Materials and methods
We aimed to determine whether cabergoline is transported by the P-gp and whether polymorphisms of its encoding ABCB1 gene predict central side effects of cabergoline therapy in patients with PRL adenomas. i) In an experimental mouse model lacking the homologues of the human ABCB1 gene (Abcb1ab double knockout mouse model), we examined whether cabergoline is a substrate of the P-gp using eight mutant and eight wild-type mice. ii) In a human case–control study including 79 patients with PRL adenomas treated with cabergoline at the Max Planck Institute of Psychiatry in Munich, we investigated the association of four selected ABCB1 gene single nucleotide polymorphisms (SNPs) (rs1045642, rs2032582, rs2032583 and rs2235015), with the occurrence of central side effects under cabergoline therapy.
i) In the experimental mouse model, we observed that brain concentrations of cabergoline were tenfold higher in the mutant mice compared with their wild-type littermates, implying that cabergoline is indeed a substrate of the transporter P-gp at the blood–brain barrier level. ii) In the human study, we observed significant negative associations under cabergoline for the C-carriers and heterozygous CT individuals of SNP rs1045642 with two central side effects (frequency of fatigue and sleep disorders) and for the G-carriers of SNP rs2032582 with the enhancement of dizziness. For the SNPs rs2235015 and rs2032583, no associations with central side effects under cabergoline were found.
This is the first study demonstrating that individual ABCB1 gene polymorphisms, reflecting a different expression and function of the P-gp, could predict the occurrence of central side effects under cabergoline. Our findings can be viewed as a step into personalised therapy in PRL adenoma patients.
J Roemmler-Zehrer, V Geigenberger, S Störmann, M Losa, V Crippa, B Otto, M Bidlingmaier, C Dimopoulou, G K Stalla and J Schopohl
Patients with craniopharyngioma (CP) have disturbances of the hypothalamic–pituitary axis and serious comorbidities such as obesity. We hypothesized that the secretion of hormones regulating the nutritional status is altered in adult patients with CP compared with patients with non-functioning pituitary adenoma (NFPA).
We included 40 CP (50% males, mean age: 49.6±14.3 years) and 40 NFPA (72.5% males, mean age: 63.4±9.8 years) patients. We measured glucose, insulin, leptin, total ghrelin, peptide-YY (PYY) and cholecystokinin (CCK) during oral glucose tolerance test (OGTT). Fat mass (FM) was determined by dual X-ray absorptiometry.
Gender distribution was not significantly different, but CP patients were significantly younger (P<0.001). CP patients had significantly higher BMI and FM than NFPA patients (BMI 32±8 vs 28±4 kg/m2, P=0.009 and FM 37±9 vs 33±9%, P=0.02). Fasting glucose level (84±12 vs 78±11 mg/dl, P=0.03), leptin (27.9±34.2 vs 11.9±11.6 μg/l, P=0.008) and leptin levels corrected for percentage FM (0.66±0.67 vs 0.32±0.25 μg/l%, P=0.005) were significantly higher in CP than in NFPA patients, whereas ghrelin was significantly lower (131±129 vs 191±119 ng/l, P=0.035). Insulin, PYY and CCK did not differ significantly between groups. After glucose load, leptin decreased significantly in CP patients (P=0.019). In both groups, ghrelin decreased significantly during OGTT (both P<0.001). The percentage decline was significantly smaller for CP. PYY and CCK increased equally after glucose in both groups.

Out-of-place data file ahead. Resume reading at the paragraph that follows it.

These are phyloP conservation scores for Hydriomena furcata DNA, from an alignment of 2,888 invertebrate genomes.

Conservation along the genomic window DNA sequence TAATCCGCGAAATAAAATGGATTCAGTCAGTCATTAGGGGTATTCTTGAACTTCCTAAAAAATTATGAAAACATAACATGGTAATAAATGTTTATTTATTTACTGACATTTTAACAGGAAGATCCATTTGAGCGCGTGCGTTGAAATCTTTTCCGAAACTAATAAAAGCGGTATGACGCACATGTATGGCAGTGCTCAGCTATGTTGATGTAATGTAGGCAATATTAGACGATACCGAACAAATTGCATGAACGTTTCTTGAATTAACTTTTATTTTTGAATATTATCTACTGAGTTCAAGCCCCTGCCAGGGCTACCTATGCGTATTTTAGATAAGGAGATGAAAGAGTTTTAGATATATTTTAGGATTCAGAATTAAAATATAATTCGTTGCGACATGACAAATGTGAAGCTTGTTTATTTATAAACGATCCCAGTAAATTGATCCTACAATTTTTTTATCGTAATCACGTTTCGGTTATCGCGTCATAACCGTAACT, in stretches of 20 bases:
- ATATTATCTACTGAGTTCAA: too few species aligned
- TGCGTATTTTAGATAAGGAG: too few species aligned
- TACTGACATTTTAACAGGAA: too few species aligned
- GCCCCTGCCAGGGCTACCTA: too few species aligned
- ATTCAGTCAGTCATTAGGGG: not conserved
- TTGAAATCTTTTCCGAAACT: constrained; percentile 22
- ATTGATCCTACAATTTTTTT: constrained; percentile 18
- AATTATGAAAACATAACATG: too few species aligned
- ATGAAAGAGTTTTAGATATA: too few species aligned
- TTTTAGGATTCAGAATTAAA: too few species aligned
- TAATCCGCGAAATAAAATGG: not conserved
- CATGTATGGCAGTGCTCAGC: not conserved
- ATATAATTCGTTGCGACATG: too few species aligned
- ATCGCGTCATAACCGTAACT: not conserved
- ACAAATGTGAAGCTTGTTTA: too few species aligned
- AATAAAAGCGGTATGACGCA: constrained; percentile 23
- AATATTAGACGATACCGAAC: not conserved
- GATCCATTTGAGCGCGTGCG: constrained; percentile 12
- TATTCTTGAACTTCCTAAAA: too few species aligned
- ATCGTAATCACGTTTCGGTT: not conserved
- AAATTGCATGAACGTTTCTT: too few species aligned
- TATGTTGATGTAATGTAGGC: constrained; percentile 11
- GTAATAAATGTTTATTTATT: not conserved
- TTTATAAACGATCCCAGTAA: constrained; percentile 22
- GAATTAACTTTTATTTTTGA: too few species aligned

Our patients with CP have more metabolic complications than our patients with NFPA. The levels of leptin and ghrelin at fasting status and after glucose seem to be altered in CP, whereas changes in insulin, PYY and CCK do not seem to be responsible for the metabolic changes in these patients.
C Dimopoulou, A P Athanasoulia, E Hanisch, S Held, T Sprenger, T R Toelle, J Roemmler-Zehrer, J Schopohl, G K Stalla and C Sievers
Clinical presentation of pituitary adenomas frequently involves pain, particularly headache, due to structural and functional properties of the tumour. Our aim was to investigate the clinical characteristics of pain in a large cohort of patients with pituitary disease.
In a cross-sectional study, we assessed 278 patients with pituitary disease (n=81 acromegaly; n=45 Cushing's disease; n=92 prolactinoma; n=60 non-functioning pituitary adenoma).
Pain was studied using validated questionnaires to screen for nociceptive vs neuropathic pain components (painDETECT), determine pain severity, quality, duration and location (German pain questionnaire) and to assess the impact of pain on disability (migraine disability assessment, MIDAS) and quality of life (QoL).
We recorded a high prevalence of bodily pain (n=180, 65%) and headache (n=178, 64%); adrenocorticotropic adenomas were most frequently associated with pain (n=34, 76%). Headache was equally frequent in patients with macro- and microadenomas (68 vs 60%; P=0.266). According to painDETECT, the majority of the patients had a nociceptive pain component (n=193, 80%). Despite high prevalence of headache, 72% reported little or no headache-related disability (MIDAS). Modifiable factors including tumour size, genetic predisposition, previous surgery, irradiation or medical therapy did not have significant impact neither on neuropathic pain components (painDETECT) nor on headache-related disability (MIDAS). Neuropathic pain and pain-related disability correlated significantly with depression and impaired QoL.
Pain appears to be a frequent problem in pituitary disease. The data suggest that pain should be integrated in the diagnostic and therapeutic work-up of patients with pituitary disease in order to treat them appropriately and improve their QoL.